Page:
There has been zero leadership on this issue. The legislature and the governor are still kicking the responsibility down the road — to seek delays in funding until a new legislature and a new chief executive take office in January.

So, okay, Arizona voters! Seize the reins! If we want our kids to have a fair shot at life, we need to make radically different choices about who leads us.

Start with the election of a new state superintendent. An actual educator, David Garcia, is running. This crucial office has been shamefully held by conservative career politicians looking for a step up to higher office. Tom Horne and John Huppenthal — I'm looking at you! Garcia, an associate professor at A.S.U., has spent his career in education. He's held positions under three state superintendents — both Republican and Democratic — and has been a consultant to the U.S. Department of Education. AND, he has bipartisan support.

Gubernatorial Candidate Fred DuVal
Moving on to governor, the choice is vital and clear. Democrat Fred DuVal is ready to make the first payout to schools as quickly as he can after taking office. The  money is to come from the state's $455 million 'rainy day' fund. Republican Doug Ducey, on the other hand, has vowed to continue the appeals over funding education, to continue kicking that can down the road beyond January, until the process is exhausted.

We've been cheating hundreds of thousands of Arizona's kids out of a decent education for years of  conservative GOP rule. I'd say we've arrived at our 'rainy day'. I'd say either we use this crisis to pry open state coffers — or we let our children drown.

Friday, September 19, 2014

???s We Need To Ask About The Beheadings Videos...And Going To War

America Held Hostage by GabrielleKelly 

As I tried to avoid looking at the grisly videos of the beheadings of American journalists, a strange thing happened. The more I read, the more I realized that most other people avoided looking at them too, even (perhaps especially) journalists. Over and over again, I watched news reports and read articles put out by people who said, 'I don't need to watch the videos to know how barbaric and brutal they are'. And yet, the clamor for war is based on these images and has been deafening.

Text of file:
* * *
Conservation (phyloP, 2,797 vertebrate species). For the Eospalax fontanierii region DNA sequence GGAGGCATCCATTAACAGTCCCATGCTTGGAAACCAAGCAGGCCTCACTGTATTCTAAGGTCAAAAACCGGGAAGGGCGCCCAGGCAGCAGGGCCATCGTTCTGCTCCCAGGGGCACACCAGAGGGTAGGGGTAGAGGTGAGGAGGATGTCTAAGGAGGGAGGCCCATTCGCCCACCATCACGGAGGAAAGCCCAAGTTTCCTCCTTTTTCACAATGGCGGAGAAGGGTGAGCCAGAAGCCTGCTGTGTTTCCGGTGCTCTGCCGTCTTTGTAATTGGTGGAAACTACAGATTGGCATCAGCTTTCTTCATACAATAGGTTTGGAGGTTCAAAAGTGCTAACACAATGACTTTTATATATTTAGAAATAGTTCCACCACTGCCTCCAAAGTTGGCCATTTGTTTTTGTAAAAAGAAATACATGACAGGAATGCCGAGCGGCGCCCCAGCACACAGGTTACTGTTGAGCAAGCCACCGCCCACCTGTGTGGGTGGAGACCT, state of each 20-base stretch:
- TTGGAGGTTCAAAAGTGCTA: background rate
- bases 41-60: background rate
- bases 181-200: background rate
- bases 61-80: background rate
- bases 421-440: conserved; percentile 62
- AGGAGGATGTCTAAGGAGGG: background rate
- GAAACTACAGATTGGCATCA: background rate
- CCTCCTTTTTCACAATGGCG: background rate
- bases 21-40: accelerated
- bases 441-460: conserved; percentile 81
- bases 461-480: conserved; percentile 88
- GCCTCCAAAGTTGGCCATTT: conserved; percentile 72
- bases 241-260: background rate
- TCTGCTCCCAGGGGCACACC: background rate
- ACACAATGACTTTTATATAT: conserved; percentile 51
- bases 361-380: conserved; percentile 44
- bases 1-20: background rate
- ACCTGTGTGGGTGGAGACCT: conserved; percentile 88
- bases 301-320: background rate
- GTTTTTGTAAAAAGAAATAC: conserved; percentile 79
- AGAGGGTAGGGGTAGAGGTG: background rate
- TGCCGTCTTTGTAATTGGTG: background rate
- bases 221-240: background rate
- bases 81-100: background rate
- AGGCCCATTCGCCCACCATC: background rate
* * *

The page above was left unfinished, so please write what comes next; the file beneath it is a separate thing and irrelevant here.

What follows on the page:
In England, citizens were threatened with charges of terrorism simply for the act of watching the videos, which were withdrawn from YouTube. Still, the call for war went on.

So I searched for descriptions of what the videos really showed and made an amazing discovery. None of the videos, including the one of a British aid worker, show the act of beheading. They show a scripted recitation by the captive, followed by an anti-Western outburst by the 'jihadist'. The captive is on his knees. The jihadist makes cutting motions at his throat with a knife — and the camera pans away. Then a still shot of a body, with the supposed head of the captive propped up on it, appears onscreen.

What's going on here? Am I to believe that this brutal entity, ISIS, is too considerate of Western sensibilities to actually show beheadings? That they mean to horrify us by sparing us, at the last moment, from witnessing the full extent of their viciousness? I asked a couple of readers on Facebook, who did watch the video of journalist James Foley, what they actually saw. One wrote:
"Vague statements, hollywood like production. A knife swipes a neck 7 times, yet the 'victim' doesn't move or wince and no blood is visible, then it cuts to black, then pans a still image of a head on top of a body that might be real if you believe your eyes."
Another sent me two stills from the video. One is the assassin, supposedly in the act of swiping the knife across the kneeling man's neck — but, indeed, there is no blood and Foley shows no visible reaction to being cut.

A reader responding to a British blog on why no one should ever watch the Foley video wrote that she did watch it. She reported:
"The actual beheading, if it took place is not actually shown. The video was professionally made, using more than one camera, so it is likely the voice [allegedly with a British accent] was altered as well electronically. It is possible it is real, it is equally possible it was faked. Would need an expert to analyse it. I cannot help but wonder at the real reason it was removed from UTube so very quickly."